Log In

"Arthur was fascinating and wonderful because he just didn't fit the stereotypes," said George Weston.

"He was shy but could dominate the room; he was ruthless and caring; parsimonious and generous. He didn't suffer fools but he helped those in need; he was master of the detail, but also of the next 10 years. He was a storyteller who knew the detail. He was a huge presence who gave talented people space in which to operate. He was demanding of people but loyal to them and they to him. He was a hard man but a big softie."

He concluded by saying: "Arthur Ryan loved his country and I hope his country realises how much he did for it... Arthur, we supported you because you were the greatest business leader we ever knew."

Among the attendance at the funeral, celebrated by Fr Brian D'Arcy and Fr Lorcan O'Brien, parish priest of Donnybrook, were Breege O'Donoghue; Paul Kelly; Adele King (Twink), whose daughter, Chloe Agnew, sang; former Taoiseach John Bruton and his wife Finola; Paddy Cole, businessmen Paschal Taggart, Peter Gleeson, and Des McEvaddy; Don Tidey, the IRA kidnap victim; and former restaurateur John Howard.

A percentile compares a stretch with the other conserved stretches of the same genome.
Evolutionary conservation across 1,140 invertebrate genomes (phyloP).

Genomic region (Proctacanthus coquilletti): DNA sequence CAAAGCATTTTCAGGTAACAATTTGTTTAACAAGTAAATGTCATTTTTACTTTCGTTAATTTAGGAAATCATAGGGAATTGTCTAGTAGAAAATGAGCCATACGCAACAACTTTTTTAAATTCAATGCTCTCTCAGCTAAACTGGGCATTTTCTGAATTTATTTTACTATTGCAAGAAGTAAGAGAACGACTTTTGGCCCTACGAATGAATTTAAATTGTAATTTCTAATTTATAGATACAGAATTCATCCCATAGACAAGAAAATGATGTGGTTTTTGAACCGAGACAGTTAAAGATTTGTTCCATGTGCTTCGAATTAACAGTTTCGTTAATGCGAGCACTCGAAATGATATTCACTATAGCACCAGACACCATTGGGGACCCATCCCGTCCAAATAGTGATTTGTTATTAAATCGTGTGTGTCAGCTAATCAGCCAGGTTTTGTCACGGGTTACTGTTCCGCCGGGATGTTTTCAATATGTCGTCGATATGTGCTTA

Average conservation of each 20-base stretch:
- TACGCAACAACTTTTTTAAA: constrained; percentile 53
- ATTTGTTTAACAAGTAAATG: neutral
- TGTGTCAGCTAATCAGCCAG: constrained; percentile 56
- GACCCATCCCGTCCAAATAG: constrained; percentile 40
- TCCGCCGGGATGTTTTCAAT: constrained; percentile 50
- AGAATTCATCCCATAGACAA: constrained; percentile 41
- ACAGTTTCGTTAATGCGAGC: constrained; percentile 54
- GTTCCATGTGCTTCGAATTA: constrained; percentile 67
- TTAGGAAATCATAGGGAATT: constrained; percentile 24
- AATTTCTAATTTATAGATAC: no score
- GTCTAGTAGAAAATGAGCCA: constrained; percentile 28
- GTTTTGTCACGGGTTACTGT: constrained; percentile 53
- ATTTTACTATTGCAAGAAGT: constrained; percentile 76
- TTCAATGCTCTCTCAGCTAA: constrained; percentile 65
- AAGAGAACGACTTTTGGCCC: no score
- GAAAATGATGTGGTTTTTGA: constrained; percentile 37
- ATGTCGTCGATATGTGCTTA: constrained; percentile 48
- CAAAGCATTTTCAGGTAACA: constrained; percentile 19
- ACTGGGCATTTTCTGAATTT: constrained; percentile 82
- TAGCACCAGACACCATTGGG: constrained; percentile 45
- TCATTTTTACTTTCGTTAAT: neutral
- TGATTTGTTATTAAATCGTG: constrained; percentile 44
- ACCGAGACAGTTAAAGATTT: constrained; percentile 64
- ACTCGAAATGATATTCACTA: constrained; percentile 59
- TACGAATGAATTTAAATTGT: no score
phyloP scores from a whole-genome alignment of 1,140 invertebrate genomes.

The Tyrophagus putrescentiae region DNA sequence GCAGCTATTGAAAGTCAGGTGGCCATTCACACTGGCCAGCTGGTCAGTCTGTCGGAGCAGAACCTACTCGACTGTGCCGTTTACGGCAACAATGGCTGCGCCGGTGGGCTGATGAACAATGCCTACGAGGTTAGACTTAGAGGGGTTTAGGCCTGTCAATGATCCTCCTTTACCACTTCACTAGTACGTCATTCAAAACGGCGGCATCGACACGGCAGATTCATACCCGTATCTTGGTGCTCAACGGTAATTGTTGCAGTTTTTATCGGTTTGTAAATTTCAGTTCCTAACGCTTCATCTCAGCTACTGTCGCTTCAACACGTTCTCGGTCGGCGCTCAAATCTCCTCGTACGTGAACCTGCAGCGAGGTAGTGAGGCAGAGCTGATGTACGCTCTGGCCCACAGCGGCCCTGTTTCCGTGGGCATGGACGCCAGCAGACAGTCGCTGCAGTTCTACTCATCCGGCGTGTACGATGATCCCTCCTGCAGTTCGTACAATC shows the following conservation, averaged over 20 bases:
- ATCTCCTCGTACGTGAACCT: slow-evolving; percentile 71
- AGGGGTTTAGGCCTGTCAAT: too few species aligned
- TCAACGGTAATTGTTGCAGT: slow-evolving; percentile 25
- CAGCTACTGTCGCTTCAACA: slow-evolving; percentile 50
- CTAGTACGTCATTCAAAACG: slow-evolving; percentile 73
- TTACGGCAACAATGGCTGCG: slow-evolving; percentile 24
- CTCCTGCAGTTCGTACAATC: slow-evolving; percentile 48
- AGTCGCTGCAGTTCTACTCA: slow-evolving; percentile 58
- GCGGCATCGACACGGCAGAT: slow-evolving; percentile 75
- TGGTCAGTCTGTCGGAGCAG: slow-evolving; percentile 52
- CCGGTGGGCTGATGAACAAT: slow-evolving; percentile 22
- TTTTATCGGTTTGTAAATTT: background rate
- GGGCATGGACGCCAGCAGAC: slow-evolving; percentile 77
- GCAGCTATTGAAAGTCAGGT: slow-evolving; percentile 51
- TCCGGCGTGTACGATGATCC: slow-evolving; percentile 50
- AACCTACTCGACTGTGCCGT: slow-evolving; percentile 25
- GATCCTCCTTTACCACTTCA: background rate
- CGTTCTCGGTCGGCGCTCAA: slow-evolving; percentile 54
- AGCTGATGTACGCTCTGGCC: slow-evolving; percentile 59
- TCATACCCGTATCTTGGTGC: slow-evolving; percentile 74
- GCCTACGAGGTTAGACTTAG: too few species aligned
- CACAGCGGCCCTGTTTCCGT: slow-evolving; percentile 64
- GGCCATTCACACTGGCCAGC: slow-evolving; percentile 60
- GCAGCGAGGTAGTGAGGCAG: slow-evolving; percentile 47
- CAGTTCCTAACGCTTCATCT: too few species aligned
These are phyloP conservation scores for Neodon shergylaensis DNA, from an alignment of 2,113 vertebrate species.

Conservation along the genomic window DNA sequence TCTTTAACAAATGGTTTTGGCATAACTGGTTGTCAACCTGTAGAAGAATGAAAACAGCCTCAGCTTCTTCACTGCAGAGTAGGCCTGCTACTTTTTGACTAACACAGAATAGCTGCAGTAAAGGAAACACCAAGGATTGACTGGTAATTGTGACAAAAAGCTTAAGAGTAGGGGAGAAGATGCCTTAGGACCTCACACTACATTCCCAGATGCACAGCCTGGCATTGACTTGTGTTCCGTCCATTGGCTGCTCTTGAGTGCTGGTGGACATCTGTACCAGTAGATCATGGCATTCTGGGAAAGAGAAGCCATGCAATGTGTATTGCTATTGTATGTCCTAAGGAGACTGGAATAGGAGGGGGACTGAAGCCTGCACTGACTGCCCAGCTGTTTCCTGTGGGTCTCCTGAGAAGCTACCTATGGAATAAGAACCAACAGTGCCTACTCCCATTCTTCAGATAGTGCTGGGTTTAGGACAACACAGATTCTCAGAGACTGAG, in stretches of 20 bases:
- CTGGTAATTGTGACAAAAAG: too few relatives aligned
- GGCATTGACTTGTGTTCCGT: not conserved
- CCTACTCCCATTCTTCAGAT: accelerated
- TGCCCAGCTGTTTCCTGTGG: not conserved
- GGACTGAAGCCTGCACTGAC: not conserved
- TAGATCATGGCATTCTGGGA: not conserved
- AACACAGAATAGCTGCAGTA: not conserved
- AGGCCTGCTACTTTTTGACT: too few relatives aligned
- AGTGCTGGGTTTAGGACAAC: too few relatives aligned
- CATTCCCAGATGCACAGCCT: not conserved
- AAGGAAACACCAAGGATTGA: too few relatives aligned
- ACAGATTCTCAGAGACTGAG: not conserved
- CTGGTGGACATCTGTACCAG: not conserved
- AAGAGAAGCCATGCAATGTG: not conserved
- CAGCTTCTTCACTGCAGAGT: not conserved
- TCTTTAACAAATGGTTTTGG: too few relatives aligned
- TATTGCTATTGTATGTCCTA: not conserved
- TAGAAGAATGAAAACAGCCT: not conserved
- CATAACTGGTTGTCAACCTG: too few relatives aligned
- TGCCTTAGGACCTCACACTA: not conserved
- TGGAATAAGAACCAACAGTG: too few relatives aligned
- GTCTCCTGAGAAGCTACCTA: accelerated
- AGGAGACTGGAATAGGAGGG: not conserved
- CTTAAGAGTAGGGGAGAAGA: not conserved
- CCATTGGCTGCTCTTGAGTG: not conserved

"I was very fond of him," said socialite Gayle Killilea, recalling that although he was shy and retiring, Ryan publicly came out in support of her husband Sean Dunne's grandiose plans for the Berkeley Court/ Jury's Hotel site in Ballsbridge.

George Weston also recalled that Arthur Ryan was a strong Irish nationalist and once when he asked why a new store was being opened in Athlone rather than some more profitable location in England, Ryan replied: "Because it was the last place Cromwell stopped killing the Irish."

His cousin, the Cork writer Alice Taylor, said Arthur Ryan loved his family tree and his rural roots.